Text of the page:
On August 29, 2011, in Book Review, Cathy Russell, by Catherine Russell

    Jason Sanford‘s newest anthology, Never Never Stories, contains the most original speculative fiction that I’ve ever read. The ten stories, some of them previously published, were selected as the crème de la crème of his collection; and they explore themes and questions common throughout truly great science fiction. What does it mean to […]

The return of the Hierophant of the New Weird: The Thackery T. Lambshead Cabinet of Curiosities, edited by Ann and Jeff Vandermeer

On August 15, 2011, in Book Review, Paul Weimer, by Paul Weimer

hierophant noun. 1. (Historical Terms) (in ancient Greece) an official high priest of religious mysteries, esp those of Eleusis 2. a person who interprets and explains esoteric mysteries Back when I wrote a review of Finch, I called Jeff Vandermeer the “Hierophant of the New Weird”.  I used that unusual word on purpose, then, and I use […]

Review: White Elephant

On July 27, 2011, in News, by Scott Suehle

I recently received a copy of White Elephant from Brian Kelley. Brian is trying to fund his game thru kickstarter and sent out a few demos to get feedback on and also to get the word out about this fun party card game. White Elephant is based on the annual tradition of holiday party gift […]

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Desdaemona: Ben Macallan

On July 25, 2011, in Book Review, Jaym Gates, by Jaym Gates

Desdaemona by Ben Macallan Desdaemona is a stand-alone Urban Fantasy set in London. The protagonist, Jordan, hears a banshee’s scream late at night. He finds a teenage girl cowering in a bus station, under attack by a pack of werewolves. The girl has no one else to help her, so seventeen-year old Jordan stands between […]

Review: Galileo’s Dream by Kim Stanley Robinson

On July 22, 2011, in Book Review, Cathy Russell, by Catherine Russell

    Galileo’s Dream, by author Kim Stanley Robinson, takes the reader on a time traveling adventure between the moons of Jupiter and the most famous cities of the Renaissance, between the political turmoil of the distant future to the inner turmoil of Galileo’s own mind. Our guides throughout the journey are a man named […]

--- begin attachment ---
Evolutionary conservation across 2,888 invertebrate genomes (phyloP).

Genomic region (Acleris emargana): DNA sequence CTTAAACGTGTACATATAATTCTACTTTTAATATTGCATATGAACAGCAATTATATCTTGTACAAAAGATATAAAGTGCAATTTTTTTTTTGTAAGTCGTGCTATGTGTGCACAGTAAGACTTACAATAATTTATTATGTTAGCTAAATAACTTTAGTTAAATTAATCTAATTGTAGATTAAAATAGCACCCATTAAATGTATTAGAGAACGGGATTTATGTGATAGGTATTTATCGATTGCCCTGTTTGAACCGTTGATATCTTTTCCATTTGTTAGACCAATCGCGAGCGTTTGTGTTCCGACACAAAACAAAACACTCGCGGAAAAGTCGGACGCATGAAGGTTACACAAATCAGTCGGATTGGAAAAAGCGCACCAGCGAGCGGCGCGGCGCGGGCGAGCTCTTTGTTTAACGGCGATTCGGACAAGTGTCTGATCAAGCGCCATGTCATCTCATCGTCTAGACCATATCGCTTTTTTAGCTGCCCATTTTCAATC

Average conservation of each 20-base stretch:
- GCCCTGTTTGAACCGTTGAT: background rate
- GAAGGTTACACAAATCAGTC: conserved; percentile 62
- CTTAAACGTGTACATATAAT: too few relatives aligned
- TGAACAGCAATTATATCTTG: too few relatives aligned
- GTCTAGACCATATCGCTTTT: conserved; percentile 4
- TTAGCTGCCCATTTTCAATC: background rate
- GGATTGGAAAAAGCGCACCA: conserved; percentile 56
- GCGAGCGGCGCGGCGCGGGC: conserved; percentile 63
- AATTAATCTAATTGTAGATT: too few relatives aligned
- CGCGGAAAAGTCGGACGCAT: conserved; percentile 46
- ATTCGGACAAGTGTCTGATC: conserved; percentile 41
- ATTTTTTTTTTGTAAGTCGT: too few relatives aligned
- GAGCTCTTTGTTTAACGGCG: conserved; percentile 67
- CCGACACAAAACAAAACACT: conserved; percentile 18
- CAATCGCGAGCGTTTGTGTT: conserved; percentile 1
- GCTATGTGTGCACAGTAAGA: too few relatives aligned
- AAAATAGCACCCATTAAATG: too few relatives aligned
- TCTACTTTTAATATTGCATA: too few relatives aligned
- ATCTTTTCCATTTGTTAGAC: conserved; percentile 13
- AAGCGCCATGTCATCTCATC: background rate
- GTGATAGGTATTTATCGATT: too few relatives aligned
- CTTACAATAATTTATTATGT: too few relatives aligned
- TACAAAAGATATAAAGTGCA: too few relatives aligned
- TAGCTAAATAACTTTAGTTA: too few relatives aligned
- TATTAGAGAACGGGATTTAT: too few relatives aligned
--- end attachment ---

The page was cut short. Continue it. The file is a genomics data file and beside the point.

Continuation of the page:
Exploring the domain of Hard SF and beyond: A review of Jonathan Strahan’s anthology Engineering Infinity

On July 21, 2011, in Book Review, Paul Weimer, by Paul Weimer

  A Review of Engineering Infinity, edited by Jonathan Strahan   Jonathan Strahan is a freelance editor known for the wide variety of anthologies and author collections he has helped mold into shape. Ranging from collections of Jack Vance and Larry Niven to the New Space Opera to the Sword and Sorcery anthology Swords and […]

Review: Timecaster by Joe Kimball

On July 7, 2011, in Book Review, Cathy Russell, by Catherine Russell

      Do I dare disturb the universe? – (TS Elliot) quoted by The Mastermind Timecaster by Joe Kimball, a self described Eco-punk novel set in a green utopean future, promises all the thrills, violence, sex, and groin punches that you probably wouldn’t expect in that setting. It’s not short on humor either. In […]

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The Coming of the Quantum Paratime Princes : A review of Cowboy Angels

On June 9, 2011, in Book Review, Paul Weimer, by Paul Weimer